Do You Need To Downsize Your Property Before Retirement?

Do You Need To Downsize Your Property Before Retirement
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People often need to make a lot of important decisions in the run-up to retirement. For many, one of them is the decision about what to do with the family home. This begs the question: do you need to downsize your property before retirement?

The simple answer is: it will depend on your circumstances. There is no one-size-fits-all answer to this issue, but there are some points to consider when making it.

To find out if you need to downsize your property before retirement, you should think carefully about the following questions:

  1. Will your home be suitable for you as you grow older?
  2. Do you have an outstanding debt, like a mortgage?
  3. Will your retirement funds be enough to pay for what you need and want?

To help you answer the question of do you need to downsize your property before retirement, we will look at each of these questions in more detail.

1. Suitability of your home

Tight stairway
The tight and steep staircase in one of our previous homes would have been difficult to navigate in old age.

The biggest question you need to ask yourself before you know if you need to downsize before retirement is whether your home will be suitable for you as you get older.

How easy will it be for you to live in the house as you age? Addressing this question at an early stage can make subsequent decisions much easier.

Take a good, hard look at your current home (and maybe bring in someone else with no emotional attachment to it) and ask yourself how easy it will be to manage it as you age and face the prospect of losing your mobility, or, at the very least, slowing down substantially.

These are some things to consider:

What if you won’t be able to go upstairs any more?

Maybe it will be possible to install a stairlift if you get to this stage. It might be possible to move your bedroom downstairs. You might even already have a downstairs bathroom, or there is room to create one.

If none of this is an option, then living in your home as you grow older might become rather difficult. And not all houses can be easily adapted.

For example, period homes may be glorious in your adult years, but a massive challenge in your older ones, and it may not be possible to adapt them for independent senior living and if it is, it may involve considerable expense.

Modern homes may already be fine for those with reduced mobility, or require minimal adaptation.

What if maintaining your home becomes too much?

extendable window cleaner

The bigger the house, the more work there will be to maintain it. This doesn’t just include cleaning, but also making repairs. And don’t forget your garden.

As much as you might love your garden, digging and weeding become much harder as you get older. It might be painful to think about these things, but it’s important to consider them.

While you can downsize once you have reached this point, it’s worth remembering that selling and buying a new home is a stressful process. It can be hard if you are still fit and mobile, but even more so if you have reached a stage in your life when your age forces you to slow down.

Will the location still be suitable as you grow old?

The answer to the question of do you need to downsize your property before retirement shouldn’t just be about the house itself.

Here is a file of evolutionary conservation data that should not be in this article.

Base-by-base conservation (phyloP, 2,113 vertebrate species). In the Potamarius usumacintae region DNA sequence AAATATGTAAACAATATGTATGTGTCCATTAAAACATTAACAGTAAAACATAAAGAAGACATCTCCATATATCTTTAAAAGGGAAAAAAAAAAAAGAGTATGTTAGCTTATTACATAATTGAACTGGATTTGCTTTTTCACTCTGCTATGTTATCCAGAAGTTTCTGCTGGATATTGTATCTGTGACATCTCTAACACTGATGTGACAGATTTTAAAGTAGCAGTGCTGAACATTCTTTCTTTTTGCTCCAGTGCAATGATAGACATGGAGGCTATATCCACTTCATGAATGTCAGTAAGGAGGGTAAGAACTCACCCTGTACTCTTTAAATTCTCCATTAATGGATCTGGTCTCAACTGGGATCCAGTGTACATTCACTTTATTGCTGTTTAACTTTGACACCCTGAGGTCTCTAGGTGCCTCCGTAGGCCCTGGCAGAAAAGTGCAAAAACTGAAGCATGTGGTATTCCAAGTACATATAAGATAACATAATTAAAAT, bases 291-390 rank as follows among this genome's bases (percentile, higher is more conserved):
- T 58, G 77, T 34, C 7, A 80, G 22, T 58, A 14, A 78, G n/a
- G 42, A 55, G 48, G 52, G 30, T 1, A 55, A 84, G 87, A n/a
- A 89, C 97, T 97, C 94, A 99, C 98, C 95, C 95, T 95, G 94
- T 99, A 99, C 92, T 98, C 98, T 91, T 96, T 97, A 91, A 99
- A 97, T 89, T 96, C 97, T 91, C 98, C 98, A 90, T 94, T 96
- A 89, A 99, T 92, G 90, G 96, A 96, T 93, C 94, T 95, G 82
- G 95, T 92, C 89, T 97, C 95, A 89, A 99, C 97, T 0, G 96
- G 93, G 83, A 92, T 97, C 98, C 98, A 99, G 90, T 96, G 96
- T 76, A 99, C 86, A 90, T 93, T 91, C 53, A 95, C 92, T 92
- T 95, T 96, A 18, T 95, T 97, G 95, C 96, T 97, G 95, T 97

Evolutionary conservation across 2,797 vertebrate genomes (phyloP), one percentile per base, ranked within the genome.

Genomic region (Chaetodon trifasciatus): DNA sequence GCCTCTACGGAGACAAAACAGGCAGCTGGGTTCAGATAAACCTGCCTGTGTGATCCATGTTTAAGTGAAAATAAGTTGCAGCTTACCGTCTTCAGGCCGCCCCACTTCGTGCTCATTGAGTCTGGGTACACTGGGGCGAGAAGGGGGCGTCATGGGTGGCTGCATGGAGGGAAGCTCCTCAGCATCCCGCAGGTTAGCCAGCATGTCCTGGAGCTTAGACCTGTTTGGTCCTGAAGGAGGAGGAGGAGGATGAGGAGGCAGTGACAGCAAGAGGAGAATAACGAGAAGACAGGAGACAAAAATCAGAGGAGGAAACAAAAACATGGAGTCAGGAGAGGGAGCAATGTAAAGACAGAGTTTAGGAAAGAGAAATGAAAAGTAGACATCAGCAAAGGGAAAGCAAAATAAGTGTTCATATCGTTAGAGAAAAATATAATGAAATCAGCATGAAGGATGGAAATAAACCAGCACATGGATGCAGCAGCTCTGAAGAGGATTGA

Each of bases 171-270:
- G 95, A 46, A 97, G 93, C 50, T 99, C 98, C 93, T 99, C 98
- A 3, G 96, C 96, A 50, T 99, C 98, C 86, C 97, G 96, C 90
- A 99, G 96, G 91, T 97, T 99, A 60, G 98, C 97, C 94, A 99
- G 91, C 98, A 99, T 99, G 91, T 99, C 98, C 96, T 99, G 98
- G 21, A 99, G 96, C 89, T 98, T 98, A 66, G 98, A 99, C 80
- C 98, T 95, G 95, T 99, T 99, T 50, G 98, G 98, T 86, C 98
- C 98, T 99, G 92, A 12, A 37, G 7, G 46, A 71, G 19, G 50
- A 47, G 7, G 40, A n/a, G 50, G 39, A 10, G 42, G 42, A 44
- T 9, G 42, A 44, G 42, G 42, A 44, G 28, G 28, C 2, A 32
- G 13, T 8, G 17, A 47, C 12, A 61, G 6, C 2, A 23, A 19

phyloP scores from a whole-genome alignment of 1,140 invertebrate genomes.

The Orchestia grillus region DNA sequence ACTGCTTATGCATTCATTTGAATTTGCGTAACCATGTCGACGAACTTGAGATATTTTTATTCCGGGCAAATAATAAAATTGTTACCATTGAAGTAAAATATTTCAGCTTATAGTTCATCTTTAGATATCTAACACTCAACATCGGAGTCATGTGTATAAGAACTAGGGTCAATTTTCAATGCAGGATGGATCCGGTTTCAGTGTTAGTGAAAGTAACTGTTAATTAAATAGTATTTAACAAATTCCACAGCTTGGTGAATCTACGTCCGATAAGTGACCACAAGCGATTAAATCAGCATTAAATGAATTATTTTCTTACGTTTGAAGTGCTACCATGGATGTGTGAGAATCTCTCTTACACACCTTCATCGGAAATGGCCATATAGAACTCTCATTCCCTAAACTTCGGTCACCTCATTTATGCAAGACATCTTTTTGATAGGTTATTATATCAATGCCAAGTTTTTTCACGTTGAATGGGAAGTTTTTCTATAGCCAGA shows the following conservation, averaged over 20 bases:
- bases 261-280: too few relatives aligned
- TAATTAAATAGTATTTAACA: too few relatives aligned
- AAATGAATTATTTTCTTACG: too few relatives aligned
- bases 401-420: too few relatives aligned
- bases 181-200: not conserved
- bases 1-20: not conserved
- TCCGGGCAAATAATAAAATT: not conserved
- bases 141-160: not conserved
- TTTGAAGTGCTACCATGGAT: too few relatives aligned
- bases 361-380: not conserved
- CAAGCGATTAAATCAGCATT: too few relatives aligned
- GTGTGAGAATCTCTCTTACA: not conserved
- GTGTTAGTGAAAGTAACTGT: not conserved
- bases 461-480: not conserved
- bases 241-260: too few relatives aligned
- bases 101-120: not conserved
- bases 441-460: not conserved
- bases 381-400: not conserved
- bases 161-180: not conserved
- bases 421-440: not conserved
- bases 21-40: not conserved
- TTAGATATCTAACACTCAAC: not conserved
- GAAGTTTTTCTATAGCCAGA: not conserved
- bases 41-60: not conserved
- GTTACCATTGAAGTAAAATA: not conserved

When considering how easy (or not) it would be to live in a property during later life, remember to consider the issue of transport outside your home, especially if you become unable to drive.

The distance to the nearest bus station may seem like nothing now but could become a very big deal later in life. How about parking for taxis or access for ambulance staff?

In simple terms, you need to make an objective judgement call about whether or not it will be practical to continue to live in your house as you age and if the honest answer is no then you will need to make plans to move at some point.

That point does not necessarily have to be as soon as you retire, but it might be best to make it when you are still fit and active rather than wait for circumstances to catch up with you.

This is what we did when we bought our previous home. While it wasn’t a major concern, we liked the property because, as a dormer bungalow, it could potentially be our forever home.

Only the master bedroom and a small bedroom were upstairs. The remaining bedrooms and family bathroom were all on the ground floor. That worked for our usage at the time (we needed home offices and a guest room), but it also meant as we aged we had options to move downstairs if mobility became an issue.

As it was, we ended up moving again when our circumstances changed, and we could afford our dream of living rurally. However, even our house now has a layout and location that means we could comfortably live there well into old age!

But it could also be that as you grow older you might want to be closer to family. Or you would prefer to live in a quiet village rather than a bustling city.

2. Do you still have debt?

If debt is still a reality for you, downsizing is one of the solutions.

If you still have debt, then downsizing could make a lot of sense, even if interest rates stay low. Paying off any outstanding debts, such as a mortgage, basically relieves you of one potential source of stress in retirement and, if nothing else, will limit the amount of interest you have to pay.

You will have to consider that your pension might be smaller than the income you had when you worked. Having to continue to pay, for example, monthly mortgage payments might reduce your living standard.

It could mean that you won’t be able to do the things you want to do in retirement, which would be a real shame.

If you do not have debt, however, and your main reason for considering downsizing is to improve your post-retirement finances, then it’s strongly advisable to do your sums very carefully indeed before taking a final decision.

You might also be in a position where you simply want to know the value of your home. Knowing how much your house is worth could be a good starting point when it comes to selling your property, as you’ll know how much you could put towards your next property.